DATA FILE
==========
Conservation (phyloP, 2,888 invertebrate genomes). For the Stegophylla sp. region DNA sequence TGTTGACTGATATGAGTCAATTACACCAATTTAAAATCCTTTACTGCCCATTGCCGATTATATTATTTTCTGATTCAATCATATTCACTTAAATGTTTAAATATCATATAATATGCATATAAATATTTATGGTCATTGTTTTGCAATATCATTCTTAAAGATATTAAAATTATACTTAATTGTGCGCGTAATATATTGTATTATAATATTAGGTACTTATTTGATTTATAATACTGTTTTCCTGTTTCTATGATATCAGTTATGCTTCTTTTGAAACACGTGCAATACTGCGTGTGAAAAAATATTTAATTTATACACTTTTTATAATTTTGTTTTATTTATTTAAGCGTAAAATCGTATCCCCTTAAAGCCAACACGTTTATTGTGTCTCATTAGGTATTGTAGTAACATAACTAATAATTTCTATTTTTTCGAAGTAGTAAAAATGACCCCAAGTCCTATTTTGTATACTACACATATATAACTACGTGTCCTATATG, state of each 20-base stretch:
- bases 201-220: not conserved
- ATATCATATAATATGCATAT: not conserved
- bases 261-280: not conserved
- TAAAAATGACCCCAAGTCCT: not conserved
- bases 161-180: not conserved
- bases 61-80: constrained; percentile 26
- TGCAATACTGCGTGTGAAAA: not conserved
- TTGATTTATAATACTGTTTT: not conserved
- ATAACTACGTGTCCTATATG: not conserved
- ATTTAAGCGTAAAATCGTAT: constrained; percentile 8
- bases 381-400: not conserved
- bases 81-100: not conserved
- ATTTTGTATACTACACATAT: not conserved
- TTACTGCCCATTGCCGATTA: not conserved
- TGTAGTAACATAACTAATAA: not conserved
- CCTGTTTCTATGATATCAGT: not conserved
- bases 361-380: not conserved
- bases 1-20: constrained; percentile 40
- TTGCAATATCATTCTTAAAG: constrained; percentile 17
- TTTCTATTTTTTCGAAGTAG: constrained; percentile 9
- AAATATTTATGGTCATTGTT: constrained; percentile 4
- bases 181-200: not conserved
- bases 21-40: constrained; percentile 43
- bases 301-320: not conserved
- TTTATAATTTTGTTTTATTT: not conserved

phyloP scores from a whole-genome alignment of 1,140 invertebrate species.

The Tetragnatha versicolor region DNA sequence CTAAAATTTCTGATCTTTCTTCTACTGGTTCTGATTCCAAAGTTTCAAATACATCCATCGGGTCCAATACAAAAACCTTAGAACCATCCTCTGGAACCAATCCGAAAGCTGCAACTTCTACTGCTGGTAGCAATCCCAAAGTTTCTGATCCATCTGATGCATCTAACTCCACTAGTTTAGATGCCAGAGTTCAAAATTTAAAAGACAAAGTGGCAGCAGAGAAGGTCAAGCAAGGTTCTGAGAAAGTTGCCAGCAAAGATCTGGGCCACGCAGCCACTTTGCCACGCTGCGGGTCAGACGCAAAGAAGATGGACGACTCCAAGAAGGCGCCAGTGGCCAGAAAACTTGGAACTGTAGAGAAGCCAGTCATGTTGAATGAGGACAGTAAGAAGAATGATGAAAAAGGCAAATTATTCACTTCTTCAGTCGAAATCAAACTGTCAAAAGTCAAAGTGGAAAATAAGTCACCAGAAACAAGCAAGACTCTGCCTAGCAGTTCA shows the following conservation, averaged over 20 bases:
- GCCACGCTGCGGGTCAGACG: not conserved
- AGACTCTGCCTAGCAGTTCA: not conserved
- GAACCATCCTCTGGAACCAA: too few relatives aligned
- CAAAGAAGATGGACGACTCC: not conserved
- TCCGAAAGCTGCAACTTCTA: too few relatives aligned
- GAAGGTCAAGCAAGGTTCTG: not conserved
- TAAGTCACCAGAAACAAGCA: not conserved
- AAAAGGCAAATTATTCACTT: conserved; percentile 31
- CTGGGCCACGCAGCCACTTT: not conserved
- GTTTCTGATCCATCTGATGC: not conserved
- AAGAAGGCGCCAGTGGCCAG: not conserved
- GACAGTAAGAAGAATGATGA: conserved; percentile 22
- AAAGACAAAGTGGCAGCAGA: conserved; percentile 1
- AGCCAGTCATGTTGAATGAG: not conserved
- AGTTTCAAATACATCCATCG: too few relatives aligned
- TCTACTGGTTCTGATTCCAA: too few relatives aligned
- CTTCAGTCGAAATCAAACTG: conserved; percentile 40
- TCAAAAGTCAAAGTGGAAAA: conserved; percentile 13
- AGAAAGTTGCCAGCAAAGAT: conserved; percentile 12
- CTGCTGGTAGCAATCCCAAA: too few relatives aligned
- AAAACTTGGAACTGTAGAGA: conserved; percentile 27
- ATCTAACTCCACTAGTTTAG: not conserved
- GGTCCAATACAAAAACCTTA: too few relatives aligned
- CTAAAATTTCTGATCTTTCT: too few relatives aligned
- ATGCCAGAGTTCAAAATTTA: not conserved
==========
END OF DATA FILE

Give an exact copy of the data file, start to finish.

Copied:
Conservation (phyloP, 2,888 invertebrate genomes). For the Stegophylla sp. region DNA sequence TGTTGACTGATATGAGTCAATTACACCAATTTAAAATCCTTTACTGCCCATTGCCGATTATATTATTTTCTGATTCAATCATATTCACTTAAATGTTTAAATATCATATAATATGCATATAAATATTTATGGTCATTGTTTTGCAATATCATTCTTAAAGATATTAAAATTATACTTAATTGTGCGCGTAATATATTGTATTATAATATTAGGTACTTATTTGATTTATAATACTGTTTTCCTGTTTCTATGATATCAGTTATGCTTCTTTTGAAACACGTGCAATACTGCGTGTGAAAAAATATTTAATTTATACACTTTTTATAATTTTGTTTTATTTATTTAAGCGTAAAATCGTATCCCCTTAAAGCCAACACGTTTATTGTGTCTCATTAGGTATTGTAGTAACATAACTAATAATTTCTATTTTTTCGAAGTAGTAAAAATGACCCCAAGTCCTATTTTGTATACTACACATATATAACTACGTGTCCTATATG, state of each 20-base stretch:
- bases 201-220: not conserved
- ATATCATATAATATGCATAT: not conserved
- bases 261-280: not conserved
- TAAAAATGACCCCAAGTCCT: not conserved
- bases 161-180: not conserved
- bases 61-80: constrained; percentile 26
- TGCAATACTGCGTGTGAAAA: not conserved
- TTGATTTATAATACTGTTTT: not conserved
- ATAACTACGTGTCCTATATG: not conserved
- ATTTAAGCGTAAAATCGTAT: constrained; percentile 8
- bases 381-400: not conserved
- bases 81-100: not conserved
- ATTTTGTATACTACACATAT: not conserved
- TTACTGCCCATTGCCGATTA: not conserved
- TGTAGTAACATAACTAATAA: not conserved
- CCTGTTTCTATGATATCAGT: not conserved
- bases 361-380: not conserved
- bases 1-20: constrained; percentile 40
- TTGCAATATCATTCTTAAAG: constrained; percentile 17
- TTTCTATTTTTTCGAAGTAG: constrained; percentile 9
- AAATATTTATGGTCATTGTT: constrained; percentile 4
- bases 181-200: not conserved
- bases 21-40: constrained; percentile 43
- bases 301-320: not conserved
- TTTATAATTTTGTTTTATTT: not conserved

phyloP scores from a whole-genome alignment of 1,140 invertebrate species.

The Tetragnatha versicolor region DNA sequence CTAAAATTTCTGATCTTTCTTCTACTGGTTCTGATTCCAAAGTTTCAAATACATCCATCGGGTCCAATACAAAAACCTTAGAACCATCCTCTGGAACCAATCCGAAAGCTGCAACTTCTACTGCTGGTAGCAATCCCAAAGTTTCTGATCCATCTGATGCATCTAACTCCACTAGTTTAGATGCCAGAGTTCAAAATTTAAAAGACAAAGTGGCAGCAGAGAAGGTCAAGCAAGGTTCTGAGAAAGTTGCCAGCAAAGATCTGGGCCACGCAGCCACTTTGCCACGCTGCGGGTCAGACGCAAAGAAGATGGACGACTCCAAGAAGGCGCCAGTGGCCAGAAAACTTGGAACTGTAGAGAAGCCAGTCATGTTGAATGAGGACAGTAAGAAGAATGATGAAAAAGGCAAATTATTCACTTCTTCAGTCGAAATCAAACTGTCAAAAGTCAAAGTGGAAAATAAGTCACCAGAAACAAGCAAGACTCTGCCTAGCAGTTCA shows the following conservation, averaged over 20 bases:
- GCCACGCTGCGGGTCAGACG: not conserved
- AGACTCTGCCTAGCAGTTCA: not conserved
- GAACCATCCTCTGGAACCAA: too few relatives aligned
- CAAAGAAGATGGACGACTCC: not conserved
- TCCGAAAGCTGCAACTTCTA: too few relatives aligned
- GAAGGTCAAGCAAGGTTCTG: not conserved
- TAAGTCACCAGAAACAAGCA: not conserved
- AAAAGGCAAATTATTCACTT: conserved; percentile 31
- CTGGGCCACGCAGCCACTTT: not conserved
- GTTTCTGATCCATCTGATGC: not conserved
- AAGAAGGCGCCAGTGGCCAG: not conserved
- GACAGTAAGAAGAATGATGA: conserved; percentile 22
- AAAGACAAAGTGGCAGCAGA: conserved; percentile 1
- AGCCAGTCATGTTGAATGAG: not conserved
- AGTTTCAAATACATCCATCG: too few relatives aligned
- TCTACTGGTTCTGATTCCAA: too few relatives aligned
- CTTCAGTCGAAATCAAACTG: conserved; percentile 40
- TCAAAAGTCAAAGTGGAAAA: conserved; percentile 13
- AGAAAGTTGCCAGCAAAGAT: conserved; percentile 12
- CTGCTGGTAGCAATCCCAAA: too few relatives aligned
- AAAACTTGGAACTGTAGAGA: conserved; percentile 27
- ATCTAACTCCACTAGTTTAG: not conserved
- GGTCCAATACAAAAACCTTA: too few relatives aligned
- CTAAAATTTCTGATCTTTCT: too few relatives aligned
- ATGCCAGAGTTCAAAATTTA: not conserved